Outbound tourism from China remains a highly regulated affair. The government operates a vetting system that confers approved destination status (ADS) to receiving countries.
A nation attains approved destination status when a bilateral agreement is created with China. This involves input not only from the China National Tourism Administration, but also the Foreign Ministry and the Ministry of Public Security, according to a 2003 paper by the UN World Tourism Organization. One of the ADS regime’s goals is to control foreign exchange outflows, the paper added.
The ADS regime also restricts group travel. Chinese tour operators are not allowed to organize or promote group activities to non-ADS destinations. The regime does not limit overseas travel by individual passport holders.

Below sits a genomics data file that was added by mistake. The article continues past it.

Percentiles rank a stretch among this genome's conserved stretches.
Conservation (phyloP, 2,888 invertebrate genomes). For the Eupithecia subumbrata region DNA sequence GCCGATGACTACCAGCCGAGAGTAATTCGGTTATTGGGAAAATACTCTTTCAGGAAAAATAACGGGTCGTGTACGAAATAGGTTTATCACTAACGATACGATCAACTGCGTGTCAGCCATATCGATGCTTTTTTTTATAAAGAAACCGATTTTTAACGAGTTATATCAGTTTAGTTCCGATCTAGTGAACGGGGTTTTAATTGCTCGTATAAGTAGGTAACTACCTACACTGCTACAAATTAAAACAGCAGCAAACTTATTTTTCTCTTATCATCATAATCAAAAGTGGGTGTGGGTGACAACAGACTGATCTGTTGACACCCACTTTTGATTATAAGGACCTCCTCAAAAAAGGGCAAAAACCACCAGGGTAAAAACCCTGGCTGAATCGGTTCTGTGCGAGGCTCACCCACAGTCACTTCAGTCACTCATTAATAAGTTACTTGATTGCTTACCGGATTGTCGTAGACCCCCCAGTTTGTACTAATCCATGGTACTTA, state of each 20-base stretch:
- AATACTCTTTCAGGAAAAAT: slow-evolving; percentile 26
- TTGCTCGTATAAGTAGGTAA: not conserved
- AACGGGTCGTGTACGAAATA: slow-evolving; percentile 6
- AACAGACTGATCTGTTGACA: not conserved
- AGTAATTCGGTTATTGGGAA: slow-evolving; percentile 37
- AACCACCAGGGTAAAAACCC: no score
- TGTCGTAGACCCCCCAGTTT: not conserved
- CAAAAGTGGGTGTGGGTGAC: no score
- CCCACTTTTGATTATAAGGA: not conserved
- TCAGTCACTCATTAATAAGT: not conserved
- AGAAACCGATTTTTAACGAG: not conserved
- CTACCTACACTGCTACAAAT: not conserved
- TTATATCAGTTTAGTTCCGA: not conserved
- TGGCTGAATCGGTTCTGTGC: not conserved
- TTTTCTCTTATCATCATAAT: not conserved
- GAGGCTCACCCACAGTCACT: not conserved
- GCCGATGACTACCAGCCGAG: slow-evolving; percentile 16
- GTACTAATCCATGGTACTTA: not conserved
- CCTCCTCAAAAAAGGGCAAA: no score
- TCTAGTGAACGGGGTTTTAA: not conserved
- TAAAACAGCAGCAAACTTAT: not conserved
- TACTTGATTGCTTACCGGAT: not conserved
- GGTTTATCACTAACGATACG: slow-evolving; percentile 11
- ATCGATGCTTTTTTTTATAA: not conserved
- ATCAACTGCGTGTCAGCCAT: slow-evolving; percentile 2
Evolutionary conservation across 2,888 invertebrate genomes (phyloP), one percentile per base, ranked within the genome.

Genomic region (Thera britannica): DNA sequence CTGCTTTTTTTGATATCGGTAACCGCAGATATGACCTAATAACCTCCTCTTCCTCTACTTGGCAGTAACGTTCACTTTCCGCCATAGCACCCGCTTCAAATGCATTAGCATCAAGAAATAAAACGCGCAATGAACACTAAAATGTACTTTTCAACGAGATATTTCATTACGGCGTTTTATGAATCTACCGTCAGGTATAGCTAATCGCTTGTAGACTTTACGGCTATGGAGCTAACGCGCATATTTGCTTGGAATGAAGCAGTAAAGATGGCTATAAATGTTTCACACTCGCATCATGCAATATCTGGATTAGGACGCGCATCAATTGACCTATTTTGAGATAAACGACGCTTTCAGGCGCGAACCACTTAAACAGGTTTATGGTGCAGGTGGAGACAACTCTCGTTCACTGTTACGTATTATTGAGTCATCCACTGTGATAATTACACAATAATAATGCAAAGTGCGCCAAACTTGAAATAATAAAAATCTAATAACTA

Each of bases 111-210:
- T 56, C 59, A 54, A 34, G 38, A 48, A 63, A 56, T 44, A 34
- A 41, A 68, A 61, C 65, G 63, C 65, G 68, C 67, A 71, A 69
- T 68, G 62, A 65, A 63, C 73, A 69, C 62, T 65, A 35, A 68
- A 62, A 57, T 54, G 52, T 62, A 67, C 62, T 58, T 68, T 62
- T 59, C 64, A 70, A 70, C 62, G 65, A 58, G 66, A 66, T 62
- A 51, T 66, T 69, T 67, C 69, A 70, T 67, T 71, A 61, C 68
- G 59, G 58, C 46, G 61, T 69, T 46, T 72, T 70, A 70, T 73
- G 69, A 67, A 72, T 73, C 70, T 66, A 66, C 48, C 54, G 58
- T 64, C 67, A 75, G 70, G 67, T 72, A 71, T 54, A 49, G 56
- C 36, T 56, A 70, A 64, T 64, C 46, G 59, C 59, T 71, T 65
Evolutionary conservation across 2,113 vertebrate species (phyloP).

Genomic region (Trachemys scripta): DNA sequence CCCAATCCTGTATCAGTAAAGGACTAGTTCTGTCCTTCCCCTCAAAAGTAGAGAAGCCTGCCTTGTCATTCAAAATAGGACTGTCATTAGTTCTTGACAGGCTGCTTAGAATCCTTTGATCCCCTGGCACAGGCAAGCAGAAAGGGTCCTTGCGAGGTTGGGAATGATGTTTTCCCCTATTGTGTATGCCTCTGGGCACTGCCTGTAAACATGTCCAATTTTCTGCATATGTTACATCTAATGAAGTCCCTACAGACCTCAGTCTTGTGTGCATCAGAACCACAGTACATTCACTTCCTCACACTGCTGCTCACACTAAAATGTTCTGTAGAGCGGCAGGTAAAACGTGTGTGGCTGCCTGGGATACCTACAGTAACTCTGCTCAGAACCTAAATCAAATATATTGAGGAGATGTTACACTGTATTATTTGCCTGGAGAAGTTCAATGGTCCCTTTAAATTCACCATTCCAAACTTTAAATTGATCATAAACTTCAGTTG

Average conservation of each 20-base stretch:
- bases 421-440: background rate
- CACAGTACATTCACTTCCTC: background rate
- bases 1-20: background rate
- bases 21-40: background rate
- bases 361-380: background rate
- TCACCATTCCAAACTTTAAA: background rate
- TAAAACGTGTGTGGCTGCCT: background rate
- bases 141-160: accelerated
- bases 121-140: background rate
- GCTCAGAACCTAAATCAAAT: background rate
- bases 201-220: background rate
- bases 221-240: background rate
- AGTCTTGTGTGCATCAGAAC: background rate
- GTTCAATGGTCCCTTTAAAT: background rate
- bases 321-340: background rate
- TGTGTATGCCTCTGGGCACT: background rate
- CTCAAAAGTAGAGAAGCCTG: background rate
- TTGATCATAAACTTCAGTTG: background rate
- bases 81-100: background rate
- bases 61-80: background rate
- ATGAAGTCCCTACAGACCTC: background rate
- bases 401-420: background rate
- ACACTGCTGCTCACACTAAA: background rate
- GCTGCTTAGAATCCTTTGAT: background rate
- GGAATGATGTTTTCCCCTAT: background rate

Hong Kong and Macau were granted ADS in 1983, just four years after China began its landmark economic reforms. Thailand was the next country on the ADS list, achieving that status in 1988. Singapore and Malaysia followed two years later. All ASEAN countries, with the exception of Laos, are now approved destinations.
By contrast, the ADS regime has kept tour groups out of other regions. Australia was the first non-Asian country to receive ADS, in 1999.